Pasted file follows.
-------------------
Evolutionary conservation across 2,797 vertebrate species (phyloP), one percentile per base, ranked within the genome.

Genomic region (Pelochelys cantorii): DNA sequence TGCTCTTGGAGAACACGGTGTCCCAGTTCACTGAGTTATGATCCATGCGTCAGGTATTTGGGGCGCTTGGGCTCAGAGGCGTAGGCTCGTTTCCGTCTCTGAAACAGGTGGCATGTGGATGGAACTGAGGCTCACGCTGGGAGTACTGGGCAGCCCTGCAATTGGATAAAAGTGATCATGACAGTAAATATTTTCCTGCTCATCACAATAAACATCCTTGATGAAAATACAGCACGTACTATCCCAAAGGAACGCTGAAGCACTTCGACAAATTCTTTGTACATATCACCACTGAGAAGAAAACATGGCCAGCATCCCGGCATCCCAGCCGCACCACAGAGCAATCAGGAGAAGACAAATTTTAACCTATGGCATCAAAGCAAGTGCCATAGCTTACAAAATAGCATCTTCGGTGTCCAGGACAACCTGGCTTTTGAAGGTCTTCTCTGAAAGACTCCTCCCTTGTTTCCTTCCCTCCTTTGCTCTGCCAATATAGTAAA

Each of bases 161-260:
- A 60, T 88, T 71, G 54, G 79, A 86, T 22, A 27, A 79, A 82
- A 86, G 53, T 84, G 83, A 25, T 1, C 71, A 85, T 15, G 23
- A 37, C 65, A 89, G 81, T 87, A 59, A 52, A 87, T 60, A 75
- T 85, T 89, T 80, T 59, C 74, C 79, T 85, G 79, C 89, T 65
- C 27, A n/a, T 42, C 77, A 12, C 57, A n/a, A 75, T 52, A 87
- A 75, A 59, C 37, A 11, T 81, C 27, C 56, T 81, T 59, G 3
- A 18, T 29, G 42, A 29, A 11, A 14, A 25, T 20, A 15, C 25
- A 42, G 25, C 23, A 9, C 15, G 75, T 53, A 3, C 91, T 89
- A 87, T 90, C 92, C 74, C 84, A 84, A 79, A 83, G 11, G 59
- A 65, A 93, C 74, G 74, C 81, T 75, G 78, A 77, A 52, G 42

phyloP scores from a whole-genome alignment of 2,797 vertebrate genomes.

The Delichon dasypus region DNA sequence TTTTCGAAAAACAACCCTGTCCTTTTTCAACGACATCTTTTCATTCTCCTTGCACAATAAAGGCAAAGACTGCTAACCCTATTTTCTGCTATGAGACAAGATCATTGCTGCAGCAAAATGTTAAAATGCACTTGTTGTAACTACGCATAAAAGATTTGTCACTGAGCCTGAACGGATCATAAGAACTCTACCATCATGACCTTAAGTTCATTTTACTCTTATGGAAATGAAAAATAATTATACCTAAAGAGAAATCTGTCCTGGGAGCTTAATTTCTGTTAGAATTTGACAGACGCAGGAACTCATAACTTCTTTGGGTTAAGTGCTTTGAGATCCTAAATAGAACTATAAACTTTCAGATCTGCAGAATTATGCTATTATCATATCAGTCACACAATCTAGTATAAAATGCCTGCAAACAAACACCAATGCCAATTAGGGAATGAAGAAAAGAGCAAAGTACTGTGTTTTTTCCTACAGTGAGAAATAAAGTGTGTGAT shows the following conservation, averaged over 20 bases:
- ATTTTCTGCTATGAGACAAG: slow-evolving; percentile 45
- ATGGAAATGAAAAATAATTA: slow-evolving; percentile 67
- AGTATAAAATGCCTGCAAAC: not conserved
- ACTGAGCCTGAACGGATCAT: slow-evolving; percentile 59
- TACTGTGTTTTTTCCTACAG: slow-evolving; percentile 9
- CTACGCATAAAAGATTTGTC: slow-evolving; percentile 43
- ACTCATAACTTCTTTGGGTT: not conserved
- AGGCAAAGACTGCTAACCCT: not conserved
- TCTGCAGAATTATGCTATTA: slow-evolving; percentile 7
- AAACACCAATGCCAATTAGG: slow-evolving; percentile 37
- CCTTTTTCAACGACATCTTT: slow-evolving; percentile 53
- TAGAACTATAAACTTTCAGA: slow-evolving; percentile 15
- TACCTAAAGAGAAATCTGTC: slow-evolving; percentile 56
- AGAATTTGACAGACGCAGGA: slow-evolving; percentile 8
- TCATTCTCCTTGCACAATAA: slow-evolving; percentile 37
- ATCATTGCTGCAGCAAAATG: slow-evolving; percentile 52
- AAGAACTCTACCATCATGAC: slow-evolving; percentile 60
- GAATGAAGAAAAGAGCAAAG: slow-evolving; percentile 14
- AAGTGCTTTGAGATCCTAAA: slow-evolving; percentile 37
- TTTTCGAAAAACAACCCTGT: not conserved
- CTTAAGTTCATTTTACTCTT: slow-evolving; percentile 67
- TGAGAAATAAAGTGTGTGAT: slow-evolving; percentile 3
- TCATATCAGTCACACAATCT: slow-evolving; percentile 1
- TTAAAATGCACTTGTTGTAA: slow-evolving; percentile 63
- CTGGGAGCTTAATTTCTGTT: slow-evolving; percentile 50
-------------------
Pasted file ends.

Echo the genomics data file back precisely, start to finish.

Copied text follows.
Evolutionary conservation across 2,797 vertebrate species (phyloP), one percentile per base, ranked within the genome.

Genomic region (Pelochelys cantorii): DNA sequence TGCTCTTGGAGAACACGGTGTCCCAGTTCACTGAGTTATGATCCATGCGTCAGGTATTTGGGGCGCTTGGGCTCAGAGGCGTAGGCTCGTTTCCGTCTCTGAAACAGGTGGCATGTGGATGGAACTGAGGCTCACGCTGGGAGTACTGGGCAGCCCTGCAATTGGATAAAAGTGATCATGACAGTAAATATTTTCCTGCTCATCACAATAAACATCCTTGATGAAAATACAGCACGTACTATCCCAAAGGAACGCTGAAGCACTTCGACAAATTCTTTGTACATATCACCACTGAGAAGAAAACATGGCCAGCATCCCGGCATCCCAGCCGCACCACAGAGCAATCAGGAGAAGACAAATTTTAACCTATGGCATCAAAGCAAGTGCCATAGCTTACAAAATAGCATCTTCGGTGTCCAGGACAACCTGGCTTTTGAAGGTCTTCTCTGAAAGACTCCTCCCTTGTTTCCTTCCCTCCTTTGCTCTGCCAATATAGTAAA

Each of bases 161-260:
- A 60, T 88, T 71, G 54, G 79, A 86, T 22, A 27, A 79, A 82
- A 86, G 53, T 84, G 83, A 25, T 1, C 71, A 85, T 15, G 23
- A 37, C 65, A 89, G 81, T 87, A 59, A 52, A 87, T 60, A 75
- T 85, T 89, T 80, T 59, C 74, C 79, T 85, G 79, C 89, T 65
- C 27, A n/a, T 42, C 77, A 12, C 57, A n/a, A 75, T 52, A 87
- A 75, A 59, C 37, A 11, T 81, C 27, C 56, T 81, T 59, G 3
- A 18, T 29, G 42, A 29, A 11, A 14, A 25, T 20, A 15, C 25
- A 42, G 25, C 23, A 9, C 15, G 75, T 53, A 3, C 91, T 89
- A 87, T 90, C 92, C 74, C 84, A 84, A 79, A 83, G 11, G 59
- A 65, A 93, C 74, G 74, C 81, T 75, G 78, A 77, A 52, G 42

phyloP scores from a whole-genome alignment of 2,797 vertebrate genomes.

The Delichon dasypus region DNA sequence TTTTCGAAAAACAACCCTGTCCTTTTTCAACGACATCTTTTCATTCTCCTTGCACAATAAAGGCAAAGACTGCTAACCCTATTTTCTGCTATGAGACAAGATCATTGCTGCAGCAAAATGTTAAAATGCACTTGTTGTAACTACGCATAAAAGATTTGTCACTGAGCCTGAACGGATCATAAGAACTCTACCATCATGACCTTAAGTTCATTTTACTCTTATGGAAATGAAAAATAATTATACCTAAAGAGAAATCTGTCCTGGGAGCTTAATTTCTGTTAGAATTTGACAGACGCAGGAACTCATAACTTCTTTGGGTTAAGTGCTTTGAGATCCTAAATAGAACTATAAACTTTCAGATCTGCAGAATTATGCTATTATCATATCAGTCACACAATCTAGTATAAAATGCCTGCAAACAAACACCAATGCCAATTAGGGAATGAAGAAAAGAGCAAAGTACTGTGTTTTTTCCTACAGTGAGAAATAAAGTGTGTGAT shows the following conservation, averaged over 20 bases:
- ATTTTCTGCTATGAGACAAG: slow-evolving; percentile 45
- ATGGAAATGAAAAATAATTA: slow-evolving; percentile 67
- AGTATAAAATGCCTGCAAAC: not conserved
- ACTGAGCCTGAACGGATCAT: slow-evolving; percentile 59
- TACTGTGTTTTTTCCTACAG: slow-evolving; percentile 9
- CTACGCATAAAAGATTTGTC: slow-evolving; percentile 43
- ACTCATAACTTCTTTGGGTT: not conserved
- AGGCAAAGACTGCTAACCCT: not conserved
- TCTGCAGAATTATGCTATTA: slow-evolving; percentile 7
- AAACACCAATGCCAATTAGG: slow-evolving; percentile 37
- CCTTTTTCAACGACATCTTT: slow-evolving; percentile 53
- TAGAACTATAAACTTTCAGA: slow-evolving; percentile 15
- TACCTAAAGAGAAATCTGTC: slow-evolving; percentile 56
- AGAATTTGACAGACGCAGGA: slow-evolving; percentile 8
- TCATTCTCCTTGCACAATAA: slow-evolving; percentile 37
- ATCATTGCTGCAGCAAAATG: slow-evolving; percentile 52
- AAGAACTCTACCATCATGAC: slow-evolving; percentile 60
- GAATGAAGAAAAGAGCAAAG: slow-evolving; percentile 14
- AAGTGCTTTGAGATCCTAAA: slow-evolving; percentile 37
- TTTTCGAAAAACAACCCTGT: not conserved
- CTTAAGTTCATTTTACTCTT: slow-evolving; percentile 67
- TGAGAAATAAAGTGTGTGAT: slow-evolving; percentile 3
- TCATATCAGTCACACAATCT: slow-evolving; percentile 1
- TTAAAATGCACTTGTTGTAA: slow-evolving; percentile 63
- CTGGGAGCTTAATTTCTGTT: slow-evolving; percentile 50